Posters are hard to get right. They require design skills and knowing what the core message of your paper is. Presenting them requires people skills. Aside from this, different areas seem to have different criteria and norms when it comes to this so if you want to fit in you should try to follow those.
But in general, most scientific posters I've seen are really terrible in terms of tools for communication: they have far too much text and get into far too much technical detail. For example, on this site posted in the comments on the question, there's some nice visuals but all of the posters have, in my opinion, far too much text.
One excuse for a lot of text on a poster I often hear is that people will can read them on their own between sessions or whatever. In my own area and experience, I don't buy this argument: that's what the paper is for and I rarely see anyone reading these literal walls of text in their spare time.
The advice you've gotten from the internet seems to follow that thinking: the thinking of printing a full paper on a poster in bullet form. An A0/A1 wall of text is not the best way to sell your work, nor is a boring traditional narrative of introduction, methodology, results, related work, conclusion or whatever.
I say this from the perspective of someone who's gone to too many poster sessions and gotten trapped at a poster where someone for some reason decided I would be interested in spending 20 minutes silently listening to them recite the slightly abridged version of the paper that they had for some reason decided to printed on their poster. One guy even seemed to expect me to leave after he was done. After he had finished reading the conclusions at me he had a look on his face that said "who's next?".
Okay so that's one extreme.
For me, the secret to a good poster presentation is two-fold: the poster and the person in front of it.
In terms of a poster session, people will probably have some food with them, people might even have some drinks, you should not assume to take more than 5 minutes of their time, they're probably not going to get all the technical details and they're definitely not going to read a wall of text. At least one would hope that they wouldn't read it because that would imply that you'd be talking to yourself since they cannot read text and listen to you at the same time (unless you're reading aloud the text that is).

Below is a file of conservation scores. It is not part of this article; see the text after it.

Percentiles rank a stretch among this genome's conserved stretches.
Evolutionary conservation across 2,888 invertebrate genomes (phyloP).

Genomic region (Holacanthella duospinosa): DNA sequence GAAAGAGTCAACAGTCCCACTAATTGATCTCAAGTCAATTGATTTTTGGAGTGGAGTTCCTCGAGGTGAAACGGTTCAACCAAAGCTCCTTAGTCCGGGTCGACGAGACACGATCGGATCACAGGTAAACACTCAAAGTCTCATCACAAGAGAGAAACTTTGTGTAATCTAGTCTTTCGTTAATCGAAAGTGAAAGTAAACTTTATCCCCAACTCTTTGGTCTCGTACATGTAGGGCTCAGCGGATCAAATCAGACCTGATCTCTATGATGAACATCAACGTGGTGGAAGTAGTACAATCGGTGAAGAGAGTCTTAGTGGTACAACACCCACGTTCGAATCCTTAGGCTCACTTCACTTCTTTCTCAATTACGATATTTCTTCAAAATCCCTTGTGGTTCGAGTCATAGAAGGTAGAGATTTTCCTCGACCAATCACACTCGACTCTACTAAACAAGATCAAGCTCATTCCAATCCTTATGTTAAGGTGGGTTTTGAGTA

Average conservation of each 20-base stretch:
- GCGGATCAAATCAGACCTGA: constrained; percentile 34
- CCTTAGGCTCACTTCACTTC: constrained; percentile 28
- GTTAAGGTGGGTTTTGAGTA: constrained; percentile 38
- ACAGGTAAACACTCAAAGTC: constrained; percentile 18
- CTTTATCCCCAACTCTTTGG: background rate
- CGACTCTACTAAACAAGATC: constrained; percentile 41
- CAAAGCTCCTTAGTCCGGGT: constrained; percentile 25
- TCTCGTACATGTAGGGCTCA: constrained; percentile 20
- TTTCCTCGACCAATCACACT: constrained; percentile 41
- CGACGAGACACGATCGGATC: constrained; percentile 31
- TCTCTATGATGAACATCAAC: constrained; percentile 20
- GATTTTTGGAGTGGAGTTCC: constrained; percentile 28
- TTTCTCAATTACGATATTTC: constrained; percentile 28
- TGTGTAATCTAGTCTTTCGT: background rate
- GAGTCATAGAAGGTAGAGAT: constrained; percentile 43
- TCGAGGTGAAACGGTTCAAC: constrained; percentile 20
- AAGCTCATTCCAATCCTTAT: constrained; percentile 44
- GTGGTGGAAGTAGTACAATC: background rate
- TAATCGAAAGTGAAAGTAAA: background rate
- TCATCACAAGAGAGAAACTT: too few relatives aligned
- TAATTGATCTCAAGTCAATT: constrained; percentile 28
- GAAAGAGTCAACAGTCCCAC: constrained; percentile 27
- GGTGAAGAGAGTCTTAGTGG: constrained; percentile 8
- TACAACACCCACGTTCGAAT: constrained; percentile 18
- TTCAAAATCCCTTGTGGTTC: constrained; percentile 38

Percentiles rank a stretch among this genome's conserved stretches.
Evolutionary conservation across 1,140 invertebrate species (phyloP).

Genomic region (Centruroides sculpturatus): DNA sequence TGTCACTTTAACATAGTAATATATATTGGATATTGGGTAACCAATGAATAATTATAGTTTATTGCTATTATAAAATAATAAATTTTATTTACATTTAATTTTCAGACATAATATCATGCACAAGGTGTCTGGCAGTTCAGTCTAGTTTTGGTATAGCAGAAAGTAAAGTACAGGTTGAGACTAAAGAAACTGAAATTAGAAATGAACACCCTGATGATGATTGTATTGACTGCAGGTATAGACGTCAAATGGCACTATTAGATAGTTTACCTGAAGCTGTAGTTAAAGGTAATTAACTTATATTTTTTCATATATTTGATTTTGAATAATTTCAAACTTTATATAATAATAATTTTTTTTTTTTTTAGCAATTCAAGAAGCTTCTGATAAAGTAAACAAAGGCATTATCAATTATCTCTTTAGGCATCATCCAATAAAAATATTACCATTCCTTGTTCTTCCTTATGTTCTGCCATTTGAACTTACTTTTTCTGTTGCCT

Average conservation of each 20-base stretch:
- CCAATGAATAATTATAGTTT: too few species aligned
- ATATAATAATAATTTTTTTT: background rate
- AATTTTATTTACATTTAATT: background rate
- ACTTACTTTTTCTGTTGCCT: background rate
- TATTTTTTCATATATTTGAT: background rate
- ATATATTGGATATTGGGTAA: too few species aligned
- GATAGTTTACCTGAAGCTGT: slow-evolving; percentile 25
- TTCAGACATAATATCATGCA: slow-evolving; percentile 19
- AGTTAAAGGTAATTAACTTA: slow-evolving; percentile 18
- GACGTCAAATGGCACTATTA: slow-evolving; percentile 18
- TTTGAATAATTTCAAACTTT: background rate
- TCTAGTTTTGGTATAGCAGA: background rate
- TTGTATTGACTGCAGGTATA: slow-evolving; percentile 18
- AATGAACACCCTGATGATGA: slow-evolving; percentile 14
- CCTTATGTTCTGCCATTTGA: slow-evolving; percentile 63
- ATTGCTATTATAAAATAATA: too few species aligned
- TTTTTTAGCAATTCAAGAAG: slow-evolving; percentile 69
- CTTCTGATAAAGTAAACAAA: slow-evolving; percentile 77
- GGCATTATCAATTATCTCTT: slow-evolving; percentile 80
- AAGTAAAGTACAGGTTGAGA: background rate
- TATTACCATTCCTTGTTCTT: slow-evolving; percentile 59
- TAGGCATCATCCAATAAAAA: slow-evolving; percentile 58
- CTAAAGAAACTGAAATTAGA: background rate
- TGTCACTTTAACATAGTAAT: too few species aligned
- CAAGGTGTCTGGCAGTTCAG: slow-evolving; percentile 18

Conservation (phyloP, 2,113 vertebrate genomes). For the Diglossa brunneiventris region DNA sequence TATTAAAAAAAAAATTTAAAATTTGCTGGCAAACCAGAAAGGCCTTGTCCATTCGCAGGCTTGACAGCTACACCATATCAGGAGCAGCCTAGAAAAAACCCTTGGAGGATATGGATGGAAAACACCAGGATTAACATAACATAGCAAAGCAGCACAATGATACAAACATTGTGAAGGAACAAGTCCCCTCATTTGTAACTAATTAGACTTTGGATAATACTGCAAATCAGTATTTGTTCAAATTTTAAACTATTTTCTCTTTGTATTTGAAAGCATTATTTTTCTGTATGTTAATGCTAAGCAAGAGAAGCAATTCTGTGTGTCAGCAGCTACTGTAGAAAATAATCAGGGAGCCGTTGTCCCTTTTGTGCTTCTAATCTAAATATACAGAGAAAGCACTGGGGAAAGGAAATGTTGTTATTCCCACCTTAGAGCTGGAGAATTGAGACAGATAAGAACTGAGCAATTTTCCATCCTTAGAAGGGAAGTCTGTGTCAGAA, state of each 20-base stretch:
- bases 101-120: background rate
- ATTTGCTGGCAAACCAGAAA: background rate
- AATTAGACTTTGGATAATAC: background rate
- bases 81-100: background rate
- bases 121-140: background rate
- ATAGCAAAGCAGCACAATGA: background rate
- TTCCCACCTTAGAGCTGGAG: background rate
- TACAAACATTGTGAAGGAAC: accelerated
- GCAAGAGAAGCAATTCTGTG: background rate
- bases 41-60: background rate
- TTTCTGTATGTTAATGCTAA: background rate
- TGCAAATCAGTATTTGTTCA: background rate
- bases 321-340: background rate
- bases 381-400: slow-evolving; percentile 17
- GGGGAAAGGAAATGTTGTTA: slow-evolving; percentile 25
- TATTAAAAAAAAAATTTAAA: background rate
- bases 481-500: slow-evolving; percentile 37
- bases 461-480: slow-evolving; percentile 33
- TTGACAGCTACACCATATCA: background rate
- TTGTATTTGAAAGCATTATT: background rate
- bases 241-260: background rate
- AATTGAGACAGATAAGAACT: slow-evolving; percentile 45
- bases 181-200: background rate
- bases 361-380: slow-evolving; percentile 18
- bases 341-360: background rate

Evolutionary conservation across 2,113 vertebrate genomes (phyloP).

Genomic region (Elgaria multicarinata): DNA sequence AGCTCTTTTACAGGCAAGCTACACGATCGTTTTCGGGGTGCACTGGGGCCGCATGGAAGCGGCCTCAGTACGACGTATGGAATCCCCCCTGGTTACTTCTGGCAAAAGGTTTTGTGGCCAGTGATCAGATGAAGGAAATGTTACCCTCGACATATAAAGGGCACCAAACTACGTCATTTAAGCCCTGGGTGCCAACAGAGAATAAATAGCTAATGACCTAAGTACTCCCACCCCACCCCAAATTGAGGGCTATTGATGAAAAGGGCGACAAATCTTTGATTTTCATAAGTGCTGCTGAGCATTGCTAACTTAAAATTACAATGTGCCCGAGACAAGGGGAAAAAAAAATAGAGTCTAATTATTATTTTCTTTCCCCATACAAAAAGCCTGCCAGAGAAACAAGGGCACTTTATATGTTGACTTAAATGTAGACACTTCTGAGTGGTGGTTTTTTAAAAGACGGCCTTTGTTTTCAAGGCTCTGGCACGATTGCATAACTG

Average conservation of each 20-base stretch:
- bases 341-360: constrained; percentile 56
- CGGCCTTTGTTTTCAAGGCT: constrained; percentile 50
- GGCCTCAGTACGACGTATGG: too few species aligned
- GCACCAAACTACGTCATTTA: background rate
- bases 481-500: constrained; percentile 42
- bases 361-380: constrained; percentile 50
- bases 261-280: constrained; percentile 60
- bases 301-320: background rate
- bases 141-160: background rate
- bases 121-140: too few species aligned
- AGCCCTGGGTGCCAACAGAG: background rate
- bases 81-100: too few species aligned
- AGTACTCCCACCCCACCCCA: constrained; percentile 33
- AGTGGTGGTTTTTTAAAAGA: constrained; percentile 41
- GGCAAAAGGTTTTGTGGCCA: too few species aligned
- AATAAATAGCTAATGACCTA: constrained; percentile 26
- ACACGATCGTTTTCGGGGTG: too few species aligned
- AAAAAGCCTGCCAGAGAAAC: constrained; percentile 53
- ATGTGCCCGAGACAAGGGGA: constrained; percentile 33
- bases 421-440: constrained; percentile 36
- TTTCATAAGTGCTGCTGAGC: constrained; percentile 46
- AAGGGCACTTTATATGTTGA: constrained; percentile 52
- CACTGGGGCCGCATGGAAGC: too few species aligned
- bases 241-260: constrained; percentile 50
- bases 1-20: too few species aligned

When I was working with students on posters, I would always advise them to dispose of the idea that they can or should communicate the full technical depth of a work on a poster to a passer-by in five minutes.
Their goal should be to motivate and communicate enough of the core ideas of the work to convince people passing by their poster that the paper would be worth taking the time to read and to teach them something cool.
In terms of that goal, I would bring the student to a white-board and tell them to pretend I was a conference-goer who knew nothing of the work but we met at a coffee break and I asked them to tell me about the work. They can use the board or ... if really needed ... they can point to something in the paper. While presenting, they should appear enthusiastic (without overselling) and emphasise why the work is important ... why I should care, and what the main results were.
They should also listen to what I say ... it should be a conversation. They should make sure that the person they're talking to is following them ... that they don't just launch into a 10 minute soliloquy at the first person that looks in their direction but that there's an element of interaction.
After that exercise whatever they were trying to represent on the board or whatever they needed to point at in the paper: that and pretty much only that is what goes on the poster ... diagrams, examples, main results ... things they can point to help them explain verbally what the work is about.
Then we'd sketch out a poster and try make it visually appealing ... try to tell a visual story with it ... try to make it attractive for people to come over and ask what it's about.
Not that the end result is always perfect, but the approach does lead to a better result in terms of a communication tool than the wall-of-text approach that seems so bizarre to me in the world of scientific posters.